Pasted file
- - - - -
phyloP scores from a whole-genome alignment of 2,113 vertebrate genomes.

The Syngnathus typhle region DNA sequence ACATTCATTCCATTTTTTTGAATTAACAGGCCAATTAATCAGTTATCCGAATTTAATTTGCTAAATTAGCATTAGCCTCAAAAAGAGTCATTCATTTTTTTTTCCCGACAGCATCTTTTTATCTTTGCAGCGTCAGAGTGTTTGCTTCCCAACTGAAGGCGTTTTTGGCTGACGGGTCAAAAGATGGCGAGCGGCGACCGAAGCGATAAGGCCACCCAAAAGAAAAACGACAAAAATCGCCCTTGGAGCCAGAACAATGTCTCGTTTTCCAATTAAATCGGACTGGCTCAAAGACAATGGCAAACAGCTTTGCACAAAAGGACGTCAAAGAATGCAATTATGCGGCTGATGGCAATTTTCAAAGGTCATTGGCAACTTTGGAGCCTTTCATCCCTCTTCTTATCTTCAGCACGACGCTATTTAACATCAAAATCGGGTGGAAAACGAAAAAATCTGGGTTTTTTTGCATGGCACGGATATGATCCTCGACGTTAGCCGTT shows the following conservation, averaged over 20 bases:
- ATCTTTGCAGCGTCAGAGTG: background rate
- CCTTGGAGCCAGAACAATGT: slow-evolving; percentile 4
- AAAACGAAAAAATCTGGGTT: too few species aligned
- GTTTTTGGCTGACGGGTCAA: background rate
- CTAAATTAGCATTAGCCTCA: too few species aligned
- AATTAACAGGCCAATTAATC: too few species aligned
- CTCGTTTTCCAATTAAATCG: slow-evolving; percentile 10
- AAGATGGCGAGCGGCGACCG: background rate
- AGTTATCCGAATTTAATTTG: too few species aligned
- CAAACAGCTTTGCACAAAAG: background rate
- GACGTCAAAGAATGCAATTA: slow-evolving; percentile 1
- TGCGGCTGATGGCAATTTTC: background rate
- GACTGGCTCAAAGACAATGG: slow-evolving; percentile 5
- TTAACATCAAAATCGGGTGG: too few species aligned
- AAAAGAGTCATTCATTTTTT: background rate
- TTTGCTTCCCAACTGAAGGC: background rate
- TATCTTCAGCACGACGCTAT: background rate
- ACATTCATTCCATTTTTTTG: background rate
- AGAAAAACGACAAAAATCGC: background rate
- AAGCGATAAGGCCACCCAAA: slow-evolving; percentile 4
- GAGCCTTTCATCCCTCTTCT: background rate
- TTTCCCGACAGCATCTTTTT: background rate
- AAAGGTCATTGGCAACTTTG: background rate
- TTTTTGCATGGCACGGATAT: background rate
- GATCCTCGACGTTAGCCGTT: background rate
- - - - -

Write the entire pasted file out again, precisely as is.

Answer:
phyloP scores from a whole-genome alignment of 2,113 vertebrate genomes.

The Syngnathus typhle region DNA sequence ACATTCATTCCATTTTTTTGAATTAACAGGCCAATTAATCAGTTATCCGAATTTAATTTGCTAAATTAGCATTAGCCTCAAAAAGAGTCATTCATTTTTTTTTCCCGACAGCATCTTTTTATCTTTGCAGCGTCAGAGTGTTTGCTTCCCAACTGAAGGCGTTTTTGGCTGACGGGTCAAAAGATGGCGAGCGGCGACCGAAGCGATAAGGCCACCCAAAAGAAAAACGACAAAAATCGCCCTTGGAGCCAGAACAATGTCTCGTTTTCCAATTAAATCGGACTGGCTCAAAGACAATGGCAAACAGCTTTGCACAAAAGGACGTCAAAGAATGCAATTATGCGGCTGATGGCAATTTTCAAAGGTCATTGGCAACTTTGGAGCCTTTCATCCCTCTTCTTATCTTCAGCACGACGCTATTTAACATCAAAATCGGGTGGAAAACGAAAAAATCTGGGTTTTTTTGCATGGCACGGATATGATCCTCGACGTTAGCCGTT shows the following conservation, averaged over 20 bases:
- ATCTTTGCAGCGTCAGAGTG: background rate
- CCTTGGAGCCAGAACAATGT: slow-evolving; percentile 4
- AAAACGAAAAAATCTGGGTT: too few species aligned
- GTTTTTGGCTGACGGGTCAA: background rate
- CTAAATTAGCATTAGCCTCA: too few species aligned
- AATTAACAGGCCAATTAATC: too few species aligned
- CTCGTTTTCCAATTAAATCG: slow-evolving; percentile 10
- AAGATGGCGAGCGGCGACCG: background rate
- AGTTATCCGAATTTAATTTG: too few species aligned
- CAAACAGCTTTGCACAAAAG: background rate
- GACGTCAAAGAATGCAATTA: slow-evolving; percentile 1
- TGCGGCTGATGGCAATTTTC: background rate
- GACTGGCTCAAAGACAATGG: slow-evolving; percentile 5
- TTAACATCAAAATCGGGTGG: too few species aligned
- AAAAGAGTCATTCATTTTTT: background rate
- TTTGCTTCCCAACTGAAGGC: background rate
- TATCTTCAGCACGACGCTAT: background rate
- ACATTCATTCCATTTTTTTG: background rate
- AGAAAAACGACAAAAATCGC: background rate
- AAGCGATAAGGCCACCCAAA: slow-evolving; percentile 4
- GAGCCTTTCATCCCTCTTCT: background rate
- TTTCCCGACAGCATCTTTTT: background rate
- AAAGGTCATTGGCAACTTTG: background rate
- TTTTTGCATGGCACGGATAT: background rate
- GATCCTCGACGTTAGCCGTT: background rate